I plead guilty to enjoying a cold beer or two, and I’ve watched with amazement as the decade-long bull market in the craft beer industry shows no signs of abating.
By BRETT GERSTENBLATT
While few things are more important to sales than a strong, distinctive, respected brand, many mid-market CEOs place brand building on the back burner. This is probably because of the cost and the fact that value of brand building is hard to quantify. But it doesn’t have to be if the work is done right.
To elevate brand building to its rightful position as a driver of growth, and make its impact so clear and effective that the CEO knows it’s adding value, here are six fundamental actions you need to take, starting now.
Find out where you stand. The first step, always, is to view your brand the way customers do, from the outside in. Are you perceived as delivering relevant value? Does your company stand out? Are customers happy or unhappy? What do industry pundits say? If you haven’t done the basic research, the time to do it is now. Effective branding needs grounding in reality.
Craft a great story. Based on your findings and objectives, write a brand narrative everyone gets, one that defines your strengths, your differentiating value, and your brand personality (how your brand behaves). Next, angle the story for different audiences, from customer segments to employees. Your brand story will become a basis for both communication and action. This means not only advertising and marketing; it includes company policy and business practices.
Build a better experience. At our firm, we often say “experience is the brand” – because it is. That’s why the best companies focus on the customer experience across the board. Take a look at your research and examine how people experience your brand across every touch point, from product functionality, to trade show presentations, to the way your people answer the phone. Where are you delivering on your value proposition? Where are you falling short? If some time has passed since your last assessment, gauge new opportunities and changing customer expectations. Then work to improve the customer experience at every conceivable point of interaction.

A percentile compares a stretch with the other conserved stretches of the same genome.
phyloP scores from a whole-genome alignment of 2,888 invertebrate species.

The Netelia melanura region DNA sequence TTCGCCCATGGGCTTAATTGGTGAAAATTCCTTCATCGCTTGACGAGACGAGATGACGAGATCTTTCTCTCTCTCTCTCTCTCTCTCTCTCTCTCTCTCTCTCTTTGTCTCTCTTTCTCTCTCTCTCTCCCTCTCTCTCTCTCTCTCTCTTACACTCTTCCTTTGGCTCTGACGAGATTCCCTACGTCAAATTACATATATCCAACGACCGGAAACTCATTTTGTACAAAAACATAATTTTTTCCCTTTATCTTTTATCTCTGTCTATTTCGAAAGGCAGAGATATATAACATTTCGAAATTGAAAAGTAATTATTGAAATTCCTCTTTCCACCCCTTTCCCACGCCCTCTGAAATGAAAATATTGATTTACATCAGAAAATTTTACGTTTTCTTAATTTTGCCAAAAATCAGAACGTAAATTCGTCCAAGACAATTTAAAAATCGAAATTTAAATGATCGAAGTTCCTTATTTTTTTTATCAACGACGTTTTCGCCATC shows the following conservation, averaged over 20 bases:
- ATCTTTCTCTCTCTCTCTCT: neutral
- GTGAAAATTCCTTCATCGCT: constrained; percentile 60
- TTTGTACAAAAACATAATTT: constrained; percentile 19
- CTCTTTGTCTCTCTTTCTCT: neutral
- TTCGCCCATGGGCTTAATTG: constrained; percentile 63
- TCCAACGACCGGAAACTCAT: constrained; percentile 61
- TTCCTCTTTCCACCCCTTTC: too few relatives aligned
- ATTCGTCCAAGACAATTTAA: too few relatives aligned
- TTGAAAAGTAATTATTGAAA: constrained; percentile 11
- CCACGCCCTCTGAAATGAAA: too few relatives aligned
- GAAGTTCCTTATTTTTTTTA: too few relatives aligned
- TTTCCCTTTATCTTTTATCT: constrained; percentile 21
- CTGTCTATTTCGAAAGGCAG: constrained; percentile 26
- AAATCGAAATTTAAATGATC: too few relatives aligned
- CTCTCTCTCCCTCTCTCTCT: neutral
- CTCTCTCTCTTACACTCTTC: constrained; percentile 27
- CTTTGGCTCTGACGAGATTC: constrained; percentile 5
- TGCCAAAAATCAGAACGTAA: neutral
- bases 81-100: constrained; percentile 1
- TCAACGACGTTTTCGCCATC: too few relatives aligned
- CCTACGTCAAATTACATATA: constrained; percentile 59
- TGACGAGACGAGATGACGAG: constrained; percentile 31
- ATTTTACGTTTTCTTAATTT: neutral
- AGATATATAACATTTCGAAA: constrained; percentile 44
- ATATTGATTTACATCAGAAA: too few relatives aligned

Sell your ideas. Increasingly, customers want more than products – they want ideas that help them succeed. The expertise of your people can be a big factor in driving your brand. To leverage that asset, first talk to customers and see what they think and care about. Then identify people in your company that have answers and a knack for communication. With their help, create a bank of content you can then deliver across any number of venues, from the insights section of your website, to articles, white papers and videos, to webinars and presentations at important industry trade shows. Keep in mind, while ideas don’t drive sales, they surely drive buzz, which in turn drives sales. In the long run, thought leadership can help you dominate by becoming an indisputable go-to source.
Fire up the team. To drive sales on the outside, your brand has to be strong in the inside, inspiring a work force that’s up to speed and fully equipped to deliver value. Survey employees to see what they’re thinking and what they need to do their jobs better. Uncover issues that detract from productivity, collaboration and customer satisfaction. Begin to build a brand-aligned culture that’s knowledgeable, dedicated and excited – and invest in the tools and training the need to innovate, collaborate and succeed.
Leverage quick wins. While you’re working for the long term, think about the short term – specifically, tactical campaigns that can accelerate sales by surprising customers, increasing awareness, or throwing competitors off balance. Just as important, you can use quick campaigns to test ideas at relatively low cost. And because results are easy to track, you can refine and platform ideas that work.
One final thought: No matter what your business, customers are emerging from the bunker right now. But they remain wary about spending. Their business must be earned. In this environment, a strong, trusted brand that delivers the value it’s supposed to and that captures the imagination of its customers is in position to win.
Brett Gerstenblatt is principal in charge of business and creative strategy at Sequel, a brand and marketing consultancy based in New York. He has led major branding and communications programs for both b2b and b2c verticals, including banking, consumer products, energy, healthcare, manufacturing, media and technology. Contact him at firstname.lastname@example.org or 212-994-4304.